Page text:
Microsoft might soon unveil its first, in-house processor tailored for artificial intelligence tasks, according to The Independent’s reporting earlier today. The tech giant aims to reduce costs and reduce reliance on Nvidia, the leading AI chip supplier.
The Independent suggests Microsoft might launch its artificial intelligence-focused chip at next month’s developers’ conference.
A shift in the AI landscape
Microsoft’s processor will allegedly focus on data center servers and enhancing AI features within the company’s suite of productivity applications. Select teams from both Microsoft and OpenAI, which has received significant Microsoft funding, have reportedly been testing the chip.
OpenAI, not to be left behind in the AI chip race, is also purportedly exploring the possibility of designing its own AI chips. According to Reuters reporting also published today, there are whispers that OpenAI is exploring an acquisition to jumpstart its GPU development.
However, when it comes to the current landscape of companies building AI chips, none compare to the dominance of Nvidia. Since developing the world’s first Graphic Processing Unit in 1999, Nvidia has manufactured the majority of the world’s microchips. Reuters even pegged the company’s current manufacturing output of the high-end chips required for AI modeling at a whopping 80%.
Despite today’s extensive reporting, there haven’t been any on-the-record comments from Microsoft, OpenAI, or Nvidia. As of press time, ReadWrite has not received any response to its requests for comment.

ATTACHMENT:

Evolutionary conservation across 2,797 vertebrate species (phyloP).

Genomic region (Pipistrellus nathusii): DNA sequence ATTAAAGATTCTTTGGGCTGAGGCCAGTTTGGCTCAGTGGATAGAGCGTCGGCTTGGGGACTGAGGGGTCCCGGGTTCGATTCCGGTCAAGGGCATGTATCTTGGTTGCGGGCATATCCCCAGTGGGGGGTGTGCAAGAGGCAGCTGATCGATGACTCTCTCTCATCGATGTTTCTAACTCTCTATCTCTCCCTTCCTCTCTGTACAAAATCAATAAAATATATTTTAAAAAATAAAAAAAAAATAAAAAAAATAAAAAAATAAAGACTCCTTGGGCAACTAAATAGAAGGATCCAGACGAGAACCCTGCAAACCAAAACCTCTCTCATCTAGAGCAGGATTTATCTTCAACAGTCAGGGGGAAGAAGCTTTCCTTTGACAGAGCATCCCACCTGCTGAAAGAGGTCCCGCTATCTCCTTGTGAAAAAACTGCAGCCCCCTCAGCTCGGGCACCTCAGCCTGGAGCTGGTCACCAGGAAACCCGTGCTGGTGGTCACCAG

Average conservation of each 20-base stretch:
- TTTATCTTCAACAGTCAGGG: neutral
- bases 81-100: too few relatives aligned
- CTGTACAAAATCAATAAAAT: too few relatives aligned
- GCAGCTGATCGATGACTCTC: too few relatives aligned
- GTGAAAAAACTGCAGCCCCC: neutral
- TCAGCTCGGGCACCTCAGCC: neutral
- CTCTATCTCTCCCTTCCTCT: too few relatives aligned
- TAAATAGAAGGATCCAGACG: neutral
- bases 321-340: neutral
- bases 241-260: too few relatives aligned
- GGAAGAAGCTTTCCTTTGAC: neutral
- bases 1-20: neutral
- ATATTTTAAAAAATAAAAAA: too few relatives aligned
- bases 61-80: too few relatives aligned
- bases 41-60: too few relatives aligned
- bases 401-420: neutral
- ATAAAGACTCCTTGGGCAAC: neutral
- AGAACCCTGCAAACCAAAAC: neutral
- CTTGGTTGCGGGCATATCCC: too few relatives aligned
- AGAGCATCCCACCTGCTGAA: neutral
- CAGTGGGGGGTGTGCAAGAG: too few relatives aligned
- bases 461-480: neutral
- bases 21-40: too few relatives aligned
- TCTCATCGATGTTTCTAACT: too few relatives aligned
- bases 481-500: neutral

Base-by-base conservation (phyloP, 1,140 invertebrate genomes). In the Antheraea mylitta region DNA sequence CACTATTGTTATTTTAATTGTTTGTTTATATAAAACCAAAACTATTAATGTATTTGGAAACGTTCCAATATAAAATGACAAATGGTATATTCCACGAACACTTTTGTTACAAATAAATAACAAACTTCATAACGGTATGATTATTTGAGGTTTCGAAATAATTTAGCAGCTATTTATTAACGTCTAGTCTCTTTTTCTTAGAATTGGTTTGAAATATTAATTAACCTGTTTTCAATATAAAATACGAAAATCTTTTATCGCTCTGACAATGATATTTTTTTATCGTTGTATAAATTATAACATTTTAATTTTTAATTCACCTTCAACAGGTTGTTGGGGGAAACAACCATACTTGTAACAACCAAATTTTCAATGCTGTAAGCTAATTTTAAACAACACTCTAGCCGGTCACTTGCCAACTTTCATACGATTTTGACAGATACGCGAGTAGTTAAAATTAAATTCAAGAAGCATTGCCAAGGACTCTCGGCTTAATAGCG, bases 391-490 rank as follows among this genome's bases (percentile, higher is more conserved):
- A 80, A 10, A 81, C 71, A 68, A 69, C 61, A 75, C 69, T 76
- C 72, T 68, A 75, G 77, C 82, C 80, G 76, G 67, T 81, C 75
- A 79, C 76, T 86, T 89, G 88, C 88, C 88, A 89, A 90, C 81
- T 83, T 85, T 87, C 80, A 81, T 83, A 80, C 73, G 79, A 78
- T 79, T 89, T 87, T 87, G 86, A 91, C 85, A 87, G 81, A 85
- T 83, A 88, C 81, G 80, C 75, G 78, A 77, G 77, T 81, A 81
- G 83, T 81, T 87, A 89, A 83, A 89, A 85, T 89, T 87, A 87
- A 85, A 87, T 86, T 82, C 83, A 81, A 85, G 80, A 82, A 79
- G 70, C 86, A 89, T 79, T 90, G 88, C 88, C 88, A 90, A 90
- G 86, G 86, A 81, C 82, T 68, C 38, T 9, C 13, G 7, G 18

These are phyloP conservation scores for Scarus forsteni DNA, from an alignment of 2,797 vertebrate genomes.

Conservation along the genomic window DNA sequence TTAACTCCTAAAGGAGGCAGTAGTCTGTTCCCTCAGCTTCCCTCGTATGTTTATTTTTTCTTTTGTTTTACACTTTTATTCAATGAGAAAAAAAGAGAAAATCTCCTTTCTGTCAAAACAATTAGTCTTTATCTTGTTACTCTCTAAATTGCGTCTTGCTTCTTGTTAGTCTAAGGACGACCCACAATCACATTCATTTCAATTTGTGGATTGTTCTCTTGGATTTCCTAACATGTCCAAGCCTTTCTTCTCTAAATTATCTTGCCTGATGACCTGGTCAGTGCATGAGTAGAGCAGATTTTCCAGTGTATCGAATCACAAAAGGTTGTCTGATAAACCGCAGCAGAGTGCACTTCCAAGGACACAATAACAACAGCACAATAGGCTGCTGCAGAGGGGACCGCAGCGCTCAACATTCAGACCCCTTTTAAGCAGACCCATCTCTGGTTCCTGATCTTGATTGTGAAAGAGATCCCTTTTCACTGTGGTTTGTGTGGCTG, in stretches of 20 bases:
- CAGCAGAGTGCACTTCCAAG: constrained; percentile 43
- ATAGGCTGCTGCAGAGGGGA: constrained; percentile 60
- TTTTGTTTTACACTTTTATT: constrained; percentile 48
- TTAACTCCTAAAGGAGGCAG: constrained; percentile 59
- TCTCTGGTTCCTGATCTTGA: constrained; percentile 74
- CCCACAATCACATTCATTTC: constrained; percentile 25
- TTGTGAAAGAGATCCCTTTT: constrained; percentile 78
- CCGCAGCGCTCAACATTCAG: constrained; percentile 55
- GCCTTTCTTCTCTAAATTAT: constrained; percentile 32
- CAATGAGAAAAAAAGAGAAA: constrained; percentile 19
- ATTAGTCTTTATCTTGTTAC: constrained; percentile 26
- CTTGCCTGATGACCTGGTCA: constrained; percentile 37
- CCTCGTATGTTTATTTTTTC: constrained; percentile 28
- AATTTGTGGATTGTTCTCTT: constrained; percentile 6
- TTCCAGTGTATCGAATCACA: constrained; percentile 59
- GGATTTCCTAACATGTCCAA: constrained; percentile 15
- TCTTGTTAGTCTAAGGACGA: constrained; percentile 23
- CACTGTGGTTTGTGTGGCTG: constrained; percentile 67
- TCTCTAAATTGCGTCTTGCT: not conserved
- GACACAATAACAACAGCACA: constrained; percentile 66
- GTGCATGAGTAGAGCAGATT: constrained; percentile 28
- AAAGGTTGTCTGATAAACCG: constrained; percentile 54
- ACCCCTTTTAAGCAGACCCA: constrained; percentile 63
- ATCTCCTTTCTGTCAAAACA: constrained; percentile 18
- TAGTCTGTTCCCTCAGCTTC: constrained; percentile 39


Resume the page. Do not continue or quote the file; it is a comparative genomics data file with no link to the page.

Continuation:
The broader AI chip ecosystem
The AI chip market has witnessed a surge in activity, with tech giant Amazon’s Inferentia and Google developing (and soon possibly manufacturing) the Tensor Processing Unit. If Microsoft’s endeavors materialize, it will join these tech giants in the reinvigorated AI chip arena, further intensifying the competition.
OpenAI CEO Sam Altman has been outspoken in his concern over the scant supply of AI chips and the cost-impact it is having on startups and individuals interested in AI. In March, TrendForce released estimates that training OpenAI’s GPT model in 2020 required the power of 20,000 Nvidia A100 GPUs. The market intelligence firm also projected an increase to 30,000 GPUs in order to support ChatGPT’s commercialization.
Major financial firms have also expressed worry about chip supply. Last month, Switzerland’s largest financial institution, UBS, highlighted the potential risks Microsoft faces due to GPU constraints. Analysts at the Swiss bank pointed to chip shortages as potential limitors to Microsoft’s 2024 AI revenue streams. UBS analysts offered a more optimistic view yesterday, however, stating the bank now has “even higher confidence” that Microsoft will be able to satisfy its near-term capacity needs.
The AI arms race, ignited by OpenAI’s launch of ChatGPT a year ago, has led to a demand for AI chips that is outpacing supply. In response, Nvidia and its now main competitor, AMD, which recently announced its own high-end AI chip, are both ramping up production.
While Microsoft has committed to continue purchasing Nvidia GPUs, the development of its own processor could be an industry game-changer. Yet, so long as Mircosoft and OpenAI remain diplomatic with the major GPU manufacturers, developing their own in-house AI chip(s) could mitigate future supply risks to their businesses while also increasing broader accessibility to AI chips.
Maxwell William, a seasoned crypto journalist and content strategist, has notably contributed to industry-leading platforms such as Cointelegraph, OKX Insights, and Decrypt, weaving complex crypto narratives into insightful articles that resonate with a broad readership.